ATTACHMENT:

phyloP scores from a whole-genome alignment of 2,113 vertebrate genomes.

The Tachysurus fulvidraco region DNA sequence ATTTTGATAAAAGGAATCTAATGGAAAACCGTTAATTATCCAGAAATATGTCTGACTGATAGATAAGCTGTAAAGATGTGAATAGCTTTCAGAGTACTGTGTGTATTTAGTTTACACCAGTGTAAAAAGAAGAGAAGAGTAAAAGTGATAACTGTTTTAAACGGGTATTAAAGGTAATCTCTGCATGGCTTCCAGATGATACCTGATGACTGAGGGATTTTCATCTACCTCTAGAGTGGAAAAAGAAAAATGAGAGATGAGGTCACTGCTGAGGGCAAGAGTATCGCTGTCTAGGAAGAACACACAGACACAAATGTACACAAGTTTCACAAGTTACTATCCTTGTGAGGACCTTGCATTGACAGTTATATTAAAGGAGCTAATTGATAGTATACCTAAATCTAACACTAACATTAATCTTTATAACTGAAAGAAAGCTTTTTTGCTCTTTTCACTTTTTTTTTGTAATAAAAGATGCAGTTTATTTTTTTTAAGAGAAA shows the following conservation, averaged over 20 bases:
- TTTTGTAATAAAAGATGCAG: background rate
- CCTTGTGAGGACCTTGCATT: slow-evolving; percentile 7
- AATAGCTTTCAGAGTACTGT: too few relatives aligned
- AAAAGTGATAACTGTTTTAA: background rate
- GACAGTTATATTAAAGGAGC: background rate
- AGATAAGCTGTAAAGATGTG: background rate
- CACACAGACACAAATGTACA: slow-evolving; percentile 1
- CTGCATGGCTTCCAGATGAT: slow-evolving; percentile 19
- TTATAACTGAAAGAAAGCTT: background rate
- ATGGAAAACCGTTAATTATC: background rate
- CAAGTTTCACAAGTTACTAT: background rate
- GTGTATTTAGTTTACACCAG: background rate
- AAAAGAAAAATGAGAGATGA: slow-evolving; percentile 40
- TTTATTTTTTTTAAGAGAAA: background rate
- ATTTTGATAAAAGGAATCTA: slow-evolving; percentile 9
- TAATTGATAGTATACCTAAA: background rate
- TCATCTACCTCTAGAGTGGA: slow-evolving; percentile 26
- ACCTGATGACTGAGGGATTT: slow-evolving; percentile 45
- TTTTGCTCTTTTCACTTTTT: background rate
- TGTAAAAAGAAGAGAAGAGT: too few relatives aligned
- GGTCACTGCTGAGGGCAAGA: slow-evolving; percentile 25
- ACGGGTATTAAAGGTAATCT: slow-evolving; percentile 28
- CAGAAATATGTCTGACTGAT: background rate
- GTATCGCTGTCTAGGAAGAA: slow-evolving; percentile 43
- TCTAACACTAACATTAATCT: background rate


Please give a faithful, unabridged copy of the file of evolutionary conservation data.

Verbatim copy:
phyloP scores from a whole-genome alignment of 2,113 vertebrate genomes.

The Tachysurus fulvidraco region DNA sequence ATTTTGATAAAAGGAATCTAATGGAAAACCGTTAATTATCCAGAAATATGTCTGACTGATAGATAAGCTGTAAAGATGTGAATAGCTTTCAGAGTACTGTGTGTATTTAGTTTACACCAGTGTAAAAAGAAGAGAAGAGTAAAAGTGATAACTGTTTTAAACGGGTATTAAAGGTAATCTCTGCATGGCTTCCAGATGATACCTGATGACTGAGGGATTTTCATCTACCTCTAGAGTGGAAAAAGAAAAATGAGAGATGAGGTCACTGCTGAGGGCAAGAGTATCGCTGTCTAGGAAGAACACACAGACACAAATGTACACAAGTTTCACAAGTTACTATCCTTGTGAGGACCTTGCATTGACAGTTATATTAAAGGAGCTAATTGATAGTATACCTAAATCTAACACTAACATTAATCTTTATAACTGAAAGAAAGCTTTTTTGCTCTTTTCACTTTTTTTTTGTAATAAAAGATGCAGTTTATTTTTTTTAAGAGAAA shows the following conservation, averaged over 20 bases:
- TTTTGTAATAAAAGATGCAG: background rate
- CCTTGTGAGGACCTTGCATT: slow-evolving; percentile 7
- AATAGCTTTCAGAGTACTGT: too few relatives aligned
- AAAAGTGATAACTGTTTTAA: background rate
- GACAGTTATATTAAAGGAGC: background rate
- AGATAAGCTGTAAAGATGTG: background rate
- CACACAGACACAAATGTACA: slow-evolving; percentile 1
- CTGCATGGCTTCCAGATGAT: slow-evolving; percentile 19
- TTATAACTGAAAGAAAGCTT: background rate
- ATGGAAAACCGTTAATTATC: background rate
- CAAGTTTCACAAGTTACTAT: background rate
- GTGTATTTAGTTTACACCAG: background rate
- AAAAGAAAAATGAGAGATGA: slow-evolving; percentile 40
- TTTATTTTTTTTAAGAGAAA: background rate
- ATTTTGATAAAAGGAATCTA: slow-evolving; percentile 9
- TAATTGATAGTATACCTAAA: background rate
- TCATCTACCTCTAGAGTGGA: slow-evolving; percentile 26
- ACCTGATGACTGAGGGATTT: slow-evolving; percentile 45
- TTTTGCTCTTTTCACTTTTT: background rate
- TGTAAAAAGAAGAGAAGAGT: too few relatives aligned
- GGTCACTGCTGAGGGCAAGA: slow-evolving; percentile 25
- ACGGGTATTAAAGGTAATCT: slow-evolving; percentile 28
- CAGAAATATGTCTGACTGAT: background rate
- GTATCGCTGTCTAGGAAGAA: slow-evolving; percentile 43
- TCTAACACTAACATTAATCT: background rate